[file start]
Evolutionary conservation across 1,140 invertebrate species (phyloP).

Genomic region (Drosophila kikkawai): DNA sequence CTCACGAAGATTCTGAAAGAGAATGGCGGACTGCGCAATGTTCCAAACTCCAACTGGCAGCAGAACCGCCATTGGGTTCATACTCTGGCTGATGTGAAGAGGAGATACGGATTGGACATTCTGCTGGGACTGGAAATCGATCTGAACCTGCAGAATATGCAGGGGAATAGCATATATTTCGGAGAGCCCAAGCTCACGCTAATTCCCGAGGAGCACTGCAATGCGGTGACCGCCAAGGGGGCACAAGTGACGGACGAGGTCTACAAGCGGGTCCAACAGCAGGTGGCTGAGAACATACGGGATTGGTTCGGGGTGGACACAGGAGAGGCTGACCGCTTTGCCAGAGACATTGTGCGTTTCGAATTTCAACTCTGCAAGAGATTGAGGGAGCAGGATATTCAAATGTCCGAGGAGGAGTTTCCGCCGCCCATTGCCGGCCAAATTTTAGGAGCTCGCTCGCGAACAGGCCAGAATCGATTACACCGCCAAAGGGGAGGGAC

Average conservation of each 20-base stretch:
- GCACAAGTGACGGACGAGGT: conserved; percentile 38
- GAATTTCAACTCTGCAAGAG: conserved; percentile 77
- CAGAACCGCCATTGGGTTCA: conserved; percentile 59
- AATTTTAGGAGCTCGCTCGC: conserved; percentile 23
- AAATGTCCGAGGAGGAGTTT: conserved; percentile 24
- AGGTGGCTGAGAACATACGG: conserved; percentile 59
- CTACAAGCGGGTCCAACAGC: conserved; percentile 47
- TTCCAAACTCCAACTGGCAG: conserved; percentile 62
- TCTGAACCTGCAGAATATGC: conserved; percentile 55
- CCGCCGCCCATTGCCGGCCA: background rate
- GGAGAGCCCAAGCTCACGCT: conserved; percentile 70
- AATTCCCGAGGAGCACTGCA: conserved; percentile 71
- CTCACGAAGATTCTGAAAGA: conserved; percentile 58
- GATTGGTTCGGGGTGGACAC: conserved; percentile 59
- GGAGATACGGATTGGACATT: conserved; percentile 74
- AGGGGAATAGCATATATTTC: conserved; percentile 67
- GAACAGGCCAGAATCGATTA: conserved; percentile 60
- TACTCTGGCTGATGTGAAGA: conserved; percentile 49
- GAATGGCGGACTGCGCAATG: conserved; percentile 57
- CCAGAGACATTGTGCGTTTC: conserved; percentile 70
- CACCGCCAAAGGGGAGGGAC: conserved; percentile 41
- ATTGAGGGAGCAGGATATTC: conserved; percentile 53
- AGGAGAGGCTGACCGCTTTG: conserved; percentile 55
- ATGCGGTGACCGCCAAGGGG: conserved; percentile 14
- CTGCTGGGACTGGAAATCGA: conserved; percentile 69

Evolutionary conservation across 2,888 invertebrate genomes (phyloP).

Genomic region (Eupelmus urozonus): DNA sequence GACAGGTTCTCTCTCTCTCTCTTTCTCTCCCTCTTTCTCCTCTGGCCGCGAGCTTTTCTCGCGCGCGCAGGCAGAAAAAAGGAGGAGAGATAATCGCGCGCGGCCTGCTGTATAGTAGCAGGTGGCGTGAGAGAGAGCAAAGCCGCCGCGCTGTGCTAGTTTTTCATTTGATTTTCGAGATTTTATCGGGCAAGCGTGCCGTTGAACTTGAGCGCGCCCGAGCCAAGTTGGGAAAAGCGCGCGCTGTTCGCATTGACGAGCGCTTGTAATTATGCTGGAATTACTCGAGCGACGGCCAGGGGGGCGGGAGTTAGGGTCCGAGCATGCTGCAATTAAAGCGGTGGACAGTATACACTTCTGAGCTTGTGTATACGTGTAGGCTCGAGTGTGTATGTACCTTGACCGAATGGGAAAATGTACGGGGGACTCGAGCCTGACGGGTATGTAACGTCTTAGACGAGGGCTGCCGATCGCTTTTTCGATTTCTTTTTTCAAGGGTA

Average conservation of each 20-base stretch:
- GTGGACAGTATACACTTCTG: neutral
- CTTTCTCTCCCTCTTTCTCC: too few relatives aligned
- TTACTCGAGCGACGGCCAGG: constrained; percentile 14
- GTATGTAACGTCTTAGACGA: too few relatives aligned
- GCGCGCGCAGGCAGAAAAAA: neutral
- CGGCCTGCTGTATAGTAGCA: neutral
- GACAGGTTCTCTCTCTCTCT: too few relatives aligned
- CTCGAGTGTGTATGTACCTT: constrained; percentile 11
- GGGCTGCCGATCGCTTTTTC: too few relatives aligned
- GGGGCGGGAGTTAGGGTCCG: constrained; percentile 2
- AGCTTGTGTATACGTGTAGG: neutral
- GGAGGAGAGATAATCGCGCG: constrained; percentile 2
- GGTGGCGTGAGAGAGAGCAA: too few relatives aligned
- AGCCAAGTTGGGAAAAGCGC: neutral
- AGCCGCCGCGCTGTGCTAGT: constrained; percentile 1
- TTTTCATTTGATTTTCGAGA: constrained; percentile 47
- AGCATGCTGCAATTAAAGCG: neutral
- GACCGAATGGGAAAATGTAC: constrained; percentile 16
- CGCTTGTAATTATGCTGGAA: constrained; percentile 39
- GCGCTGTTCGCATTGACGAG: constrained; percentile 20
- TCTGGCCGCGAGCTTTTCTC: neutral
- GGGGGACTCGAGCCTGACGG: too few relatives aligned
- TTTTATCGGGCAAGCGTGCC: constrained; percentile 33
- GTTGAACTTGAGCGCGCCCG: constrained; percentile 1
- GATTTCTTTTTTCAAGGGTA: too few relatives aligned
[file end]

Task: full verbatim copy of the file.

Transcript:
Evolutionary conservation across 1,140 invertebrate species (phyloP).

Genomic region (Drosophila kikkawai): DNA sequence CTCACGAAGATTCTGAAAGAGAATGGCGGACTGCGCAATGTTCCAAACTCCAACTGGCAGCAGAACCGCCATTGGGTTCATACTCTGGCTGATGTGAAGAGGAGATACGGATTGGACATTCTGCTGGGACTGGAAATCGATCTGAACCTGCAGAATATGCAGGGGAATAGCATATATTTCGGAGAGCCCAAGCTCACGCTAATTCCCGAGGAGCACTGCAATGCGGTGACCGCCAAGGGGGCACAAGTGACGGACGAGGTCTACAAGCGGGTCCAACAGCAGGTGGCTGAGAACATACGGGATTGGTTCGGGGTGGACACAGGAGAGGCTGACCGCTTTGCCAGAGACATTGTGCGTTTCGAATTTCAACTCTGCAAGAGATTGAGGGAGCAGGATATTCAAATGTCCGAGGAGGAGTTTCCGCCGCCCATTGCCGGCCAAATTTTAGGAGCTCGCTCGCGAACAGGCCAGAATCGATTACACCGCCAAAGGGGAGGGAC

Average conservation of each 20-base stretch:
- GCACAAGTGACGGACGAGGT: conserved; percentile 38
- GAATTTCAACTCTGCAAGAG: conserved; percentile 77
- CAGAACCGCCATTGGGTTCA: conserved; percentile 59
- AATTTTAGGAGCTCGCTCGC: conserved; percentile 23
- AAATGTCCGAGGAGGAGTTT: conserved; percentile 24
- AGGTGGCTGAGAACATACGG: conserved; percentile 59
- CTACAAGCGGGTCCAACAGC: conserved; percentile 47
- TTCCAAACTCCAACTGGCAG: conserved; percentile 62
- TCTGAACCTGCAGAATATGC: conserved; percentile 55
- CCGCCGCCCATTGCCGGCCA: background rate
- GGAGAGCCCAAGCTCACGCT: conserved; percentile 70
- AATTCCCGAGGAGCACTGCA: conserved; percentile 71
- CTCACGAAGATTCTGAAAGA: conserved; percentile 58
- GATTGGTTCGGGGTGGACAC: conserved; percentile 59
- GGAGATACGGATTGGACATT: conserved; percentile 74
- AGGGGAATAGCATATATTTC: conserved; percentile 67
- GAACAGGCCAGAATCGATTA: conserved; percentile 60
- TACTCTGGCTGATGTGAAGA: conserved; percentile 49
- GAATGGCGGACTGCGCAATG: conserved; percentile 57
- CCAGAGACATTGTGCGTTTC: conserved; percentile 70
- CACCGCCAAAGGGGAGGGAC: conserved; percentile 41
- ATTGAGGGAGCAGGATATTC: conserved; percentile 53
- AGGAGAGGCTGACCGCTTTG: conserved; percentile 55
- ATGCGGTGACCGCCAAGGGG: conserved; percentile 14
- CTGCTGGGACTGGAAATCGA: conserved; percentile 69

Evolutionary conservation across 2,888 invertebrate genomes (phyloP).

Genomic region (Eupelmus urozonus): DNA sequence GACAGGTTCTCTCTCTCTCTCTTTCTCTCCCTCTTTCTCCTCTGGCCGCGAGCTTTTCTCGCGCGCGCAGGCAGAAAAAAGGAGGAGAGATAATCGCGCGCGGCCTGCTGTATAGTAGCAGGTGGCGTGAGAGAGAGCAAAGCCGCCGCGCTGTGCTAGTTTTTCATTTGATTTTCGAGATTTTATCGGGCAAGCGTGCCGTTGAACTTGAGCGCGCCCGAGCCAAGTTGGGAAAAGCGCGCGCTGTTCGCATTGACGAGCGCTTGTAATTATGCTGGAATTACTCGAGCGACGGCCAGGGGGGCGGGAGTTAGGGTCCGAGCATGCTGCAATTAAAGCGGTGGACAGTATACACTTCTGAGCTTGTGTATACGTGTAGGCTCGAGTGTGTATGTACCTTGACCGAATGGGAAAATGTACGGGGGACTCGAGCCTGACGGGTATGTAACGTCTTAGACGAGGGCTGCCGATCGCTTTTTCGATTTCTTTTTTCAAGGGTA

Average conservation of each 20-base stretch:
- GTGGACAGTATACACTTCTG: neutral
- CTTTCTCTCCCTCTTTCTCC: too few relatives aligned
- TTACTCGAGCGACGGCCAGG: constrained; percentile 14
- GTATGTAACGTCTTAGACGA: too few relatives aligned
- GCGCGCGCAGGCAGAAAAAA: neutral
- CGGCCTGCTGTATAGTAGCA: neutral
- GACAGGTTCTCTCTCTCTCT: too few relatives aligned
- CTCGAGTGTGTATGTACCTT: constrained; percentile 11
- GGGCTGCCGATCGCTTTTTC: too few relatives aligned
- GGGGCGGGAGTTAGGGTCCG: constrained; percentile 2
- AGCTTGTGTATACGTGTAGG: neutral
- GGAGGAGAGATAATCGCGCG: constrained; percentile 2
- GGTGGCGTGAGAGAGAGCAA: too few relatives aligned
- AGCCAAGTTGGGAAAAGCGC: neutral
- AGCCGCCGCGCTGTGCTAGT: constrained; percentile 1
- TTTTCATTTGATTTTCGAGA: constrained; percentile 47
- AGCATGCTGCAATTAAAGCG: neutral
- GACCGAATGGGAAAATGTAC: constrained; percentile 16
- CGCTTGTAATTATGCTGGAA: constrained; percentile 39
- GCGCTGTTCGCATTGACGAG: constrained; percentile 20
- TCTGGCCGCGAGCTTTTCTC: neutral
- GGGGGACTCGAGCCTGACGG: too few relatives aligned
- TTTTATCGGGCAAGCGTGCC: constrained; percentile 33
- GTTGAACTTGAGCGCGCCCG: constrained; percentile 1
- GATTTCTTTTTTCAAGGGTA: too few relatives aligned